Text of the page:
Dictionary Finds: جِفتلِك


root: ن-ف-س / noun / plural: أَنْفاس / definition: breath

For the first time in a while, I feel like I can take a breath. And I can feel my creativity, whose absence I’ve been mourning for the past few weeks, rushing back as though floodgates have suddenly been lifted.

What a relief!

Now, take a deep breath with me before we dive into the fathomless Hans Wehr dictionary, endless as ever in its treasures, for today’s post…

So I came across the noun جِفتلِك in the dictionary:

Despite clearly having entered into Arabic from (possibly Ottoman) Turkish (I’ll get to that in a bit), the language from which the word was derived isn’t mentioned.

A lot of words like this in the Hans Wehr will have an abbreviation next to them to indicate the source language, as well as the foreign word that the Arabic one was derived from.

Take the word تَمبَل for example, derived from the Turkish tembel:

Back to our word for today: جِفتلِك is derived from the Turkish word çiftlik meaning “farm”.

The derivation of the Turkish word itself is interesting: we have çift meaning “pair”, followed by the lik suffix (which may also appear as -lık, -luk, or -lük, due to vowel harmony).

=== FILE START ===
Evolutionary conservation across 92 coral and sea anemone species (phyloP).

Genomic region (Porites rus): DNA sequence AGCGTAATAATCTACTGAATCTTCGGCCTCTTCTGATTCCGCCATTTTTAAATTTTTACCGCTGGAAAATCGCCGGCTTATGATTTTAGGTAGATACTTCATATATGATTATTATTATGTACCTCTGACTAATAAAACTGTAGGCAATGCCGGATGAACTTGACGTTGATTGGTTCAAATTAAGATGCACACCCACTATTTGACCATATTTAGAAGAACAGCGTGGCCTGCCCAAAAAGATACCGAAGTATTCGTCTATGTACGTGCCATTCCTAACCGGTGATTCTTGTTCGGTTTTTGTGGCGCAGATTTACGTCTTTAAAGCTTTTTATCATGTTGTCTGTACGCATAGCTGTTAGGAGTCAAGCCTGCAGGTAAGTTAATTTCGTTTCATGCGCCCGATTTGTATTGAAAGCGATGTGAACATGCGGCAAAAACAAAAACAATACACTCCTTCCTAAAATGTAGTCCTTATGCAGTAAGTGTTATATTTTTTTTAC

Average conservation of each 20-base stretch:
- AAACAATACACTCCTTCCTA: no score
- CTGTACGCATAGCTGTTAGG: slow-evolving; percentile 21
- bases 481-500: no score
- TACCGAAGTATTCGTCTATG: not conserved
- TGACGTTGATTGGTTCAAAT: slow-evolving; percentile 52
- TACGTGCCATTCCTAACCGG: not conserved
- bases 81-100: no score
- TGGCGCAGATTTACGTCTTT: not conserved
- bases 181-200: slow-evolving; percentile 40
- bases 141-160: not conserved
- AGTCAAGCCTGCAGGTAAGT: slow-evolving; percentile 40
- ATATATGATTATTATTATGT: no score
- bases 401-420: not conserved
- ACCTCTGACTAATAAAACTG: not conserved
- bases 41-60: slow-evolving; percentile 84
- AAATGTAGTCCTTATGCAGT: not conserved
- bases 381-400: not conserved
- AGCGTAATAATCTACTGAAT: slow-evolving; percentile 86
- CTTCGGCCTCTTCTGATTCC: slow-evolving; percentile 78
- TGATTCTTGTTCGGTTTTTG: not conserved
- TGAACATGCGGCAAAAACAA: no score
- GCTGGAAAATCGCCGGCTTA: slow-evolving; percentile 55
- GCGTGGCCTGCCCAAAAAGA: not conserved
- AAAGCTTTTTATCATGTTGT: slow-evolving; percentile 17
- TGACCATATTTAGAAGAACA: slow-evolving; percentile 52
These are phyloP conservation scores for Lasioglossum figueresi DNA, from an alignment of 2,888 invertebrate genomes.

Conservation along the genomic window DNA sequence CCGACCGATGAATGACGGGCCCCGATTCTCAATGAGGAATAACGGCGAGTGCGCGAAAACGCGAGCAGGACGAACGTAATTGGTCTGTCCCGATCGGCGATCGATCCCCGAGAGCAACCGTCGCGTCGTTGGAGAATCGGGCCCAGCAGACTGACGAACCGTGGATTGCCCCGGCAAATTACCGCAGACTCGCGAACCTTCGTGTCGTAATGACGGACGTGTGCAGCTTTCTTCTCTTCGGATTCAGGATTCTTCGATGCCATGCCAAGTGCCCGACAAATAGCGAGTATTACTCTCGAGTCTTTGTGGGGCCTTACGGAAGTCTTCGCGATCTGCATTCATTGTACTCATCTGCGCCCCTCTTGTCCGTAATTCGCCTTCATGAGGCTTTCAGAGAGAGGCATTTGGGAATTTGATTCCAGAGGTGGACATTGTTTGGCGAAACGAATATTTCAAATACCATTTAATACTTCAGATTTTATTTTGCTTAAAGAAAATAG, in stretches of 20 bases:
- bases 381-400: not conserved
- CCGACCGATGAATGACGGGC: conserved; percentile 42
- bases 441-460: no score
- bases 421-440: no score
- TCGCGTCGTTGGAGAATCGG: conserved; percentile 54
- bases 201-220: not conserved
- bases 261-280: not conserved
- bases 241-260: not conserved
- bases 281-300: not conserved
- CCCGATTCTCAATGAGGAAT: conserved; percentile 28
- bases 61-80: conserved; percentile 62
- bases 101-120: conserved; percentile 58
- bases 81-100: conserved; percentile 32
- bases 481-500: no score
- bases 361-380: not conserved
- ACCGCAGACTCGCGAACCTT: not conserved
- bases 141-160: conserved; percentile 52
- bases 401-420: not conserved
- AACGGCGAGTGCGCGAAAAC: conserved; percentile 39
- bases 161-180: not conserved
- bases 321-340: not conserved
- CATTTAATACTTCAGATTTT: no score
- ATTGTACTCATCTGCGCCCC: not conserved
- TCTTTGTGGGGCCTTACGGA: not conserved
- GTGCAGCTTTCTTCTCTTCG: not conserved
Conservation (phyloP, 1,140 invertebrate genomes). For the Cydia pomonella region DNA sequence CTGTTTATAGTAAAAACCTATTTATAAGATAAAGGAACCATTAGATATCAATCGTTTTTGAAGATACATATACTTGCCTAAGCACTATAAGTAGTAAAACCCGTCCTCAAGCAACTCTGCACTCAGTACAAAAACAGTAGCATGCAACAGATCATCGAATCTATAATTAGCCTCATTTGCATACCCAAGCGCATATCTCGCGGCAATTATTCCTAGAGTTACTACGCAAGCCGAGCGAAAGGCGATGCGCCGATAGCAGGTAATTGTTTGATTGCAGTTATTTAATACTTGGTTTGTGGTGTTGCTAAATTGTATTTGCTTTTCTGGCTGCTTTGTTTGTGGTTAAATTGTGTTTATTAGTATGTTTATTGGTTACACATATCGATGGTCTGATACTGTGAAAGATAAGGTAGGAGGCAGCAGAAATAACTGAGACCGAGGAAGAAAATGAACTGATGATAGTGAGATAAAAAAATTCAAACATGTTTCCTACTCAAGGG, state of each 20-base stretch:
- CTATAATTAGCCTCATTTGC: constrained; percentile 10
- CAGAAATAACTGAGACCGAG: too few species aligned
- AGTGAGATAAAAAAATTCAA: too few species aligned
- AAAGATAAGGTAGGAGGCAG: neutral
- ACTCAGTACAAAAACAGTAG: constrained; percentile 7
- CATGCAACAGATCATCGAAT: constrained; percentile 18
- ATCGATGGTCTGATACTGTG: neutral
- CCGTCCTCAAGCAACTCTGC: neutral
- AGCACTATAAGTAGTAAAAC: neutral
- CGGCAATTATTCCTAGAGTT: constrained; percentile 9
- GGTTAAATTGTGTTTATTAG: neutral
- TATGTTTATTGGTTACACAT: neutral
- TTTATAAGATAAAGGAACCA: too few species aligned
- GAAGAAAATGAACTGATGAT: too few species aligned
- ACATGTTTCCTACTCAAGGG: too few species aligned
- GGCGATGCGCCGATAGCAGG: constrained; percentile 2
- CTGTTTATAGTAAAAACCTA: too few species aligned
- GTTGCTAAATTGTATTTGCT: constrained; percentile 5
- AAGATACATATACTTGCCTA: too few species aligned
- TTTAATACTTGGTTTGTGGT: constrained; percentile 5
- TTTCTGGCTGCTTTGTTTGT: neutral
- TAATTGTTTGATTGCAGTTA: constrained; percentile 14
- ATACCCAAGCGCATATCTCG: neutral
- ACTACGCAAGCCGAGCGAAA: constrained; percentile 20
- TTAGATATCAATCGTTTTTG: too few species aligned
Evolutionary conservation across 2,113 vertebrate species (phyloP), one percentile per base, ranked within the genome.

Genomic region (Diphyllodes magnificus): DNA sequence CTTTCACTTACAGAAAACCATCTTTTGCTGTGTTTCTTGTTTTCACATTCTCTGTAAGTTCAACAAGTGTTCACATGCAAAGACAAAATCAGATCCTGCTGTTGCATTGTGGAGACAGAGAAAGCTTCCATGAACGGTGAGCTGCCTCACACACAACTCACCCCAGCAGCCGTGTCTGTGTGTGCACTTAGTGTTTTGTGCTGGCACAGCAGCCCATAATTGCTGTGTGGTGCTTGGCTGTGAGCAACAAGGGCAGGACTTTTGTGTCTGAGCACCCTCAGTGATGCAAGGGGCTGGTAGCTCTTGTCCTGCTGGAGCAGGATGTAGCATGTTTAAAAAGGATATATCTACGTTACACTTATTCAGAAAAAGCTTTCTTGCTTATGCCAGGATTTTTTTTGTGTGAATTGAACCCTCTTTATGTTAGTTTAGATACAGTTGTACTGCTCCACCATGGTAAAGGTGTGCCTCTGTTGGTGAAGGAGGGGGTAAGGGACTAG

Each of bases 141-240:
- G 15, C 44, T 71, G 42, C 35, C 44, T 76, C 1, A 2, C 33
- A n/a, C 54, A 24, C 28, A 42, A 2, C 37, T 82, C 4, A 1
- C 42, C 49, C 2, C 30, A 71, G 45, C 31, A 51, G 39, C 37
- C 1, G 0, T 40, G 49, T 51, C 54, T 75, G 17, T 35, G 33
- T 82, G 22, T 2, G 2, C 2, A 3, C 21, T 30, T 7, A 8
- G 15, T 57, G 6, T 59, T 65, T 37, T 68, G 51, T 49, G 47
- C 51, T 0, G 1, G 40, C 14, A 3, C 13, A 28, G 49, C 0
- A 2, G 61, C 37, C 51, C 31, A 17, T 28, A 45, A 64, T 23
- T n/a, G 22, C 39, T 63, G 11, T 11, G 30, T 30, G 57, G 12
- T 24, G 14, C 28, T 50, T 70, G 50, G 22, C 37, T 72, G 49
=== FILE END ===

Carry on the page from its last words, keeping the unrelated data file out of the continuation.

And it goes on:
These Turkish suffixes form abstract nouns. Take a look at these examples:

deli (crazy) delilik (craziness)

var (present, existing) varlık (presence, existence)

özgür (free) özgürlük (freedom)

sonsuz (endless) sonsuzluk (endlessness, eternity)

We looked at one type of ending for abstract nouns in Arabic in this post, actually.

As we saw above, the primary definition of جفتلك is “farm”. The dictionary mentions that the word is used to refer to “government land” in Palestine as well. الجفتلك is also the name of a Palestinian village.

And we actually find an alternative spelling/pronunciation of جفتلك in Egyptian Arabic on the next dictionary page:

It’s interesting how the Turkish ç (ch) sound in this word is realised in the Arabic versions.

There’s so much to explore in the relationship between Turkish (and Turkic languages in general) and Arabic—maybe we’ll have some more posts about these links in the future?

!إلى اللقاء

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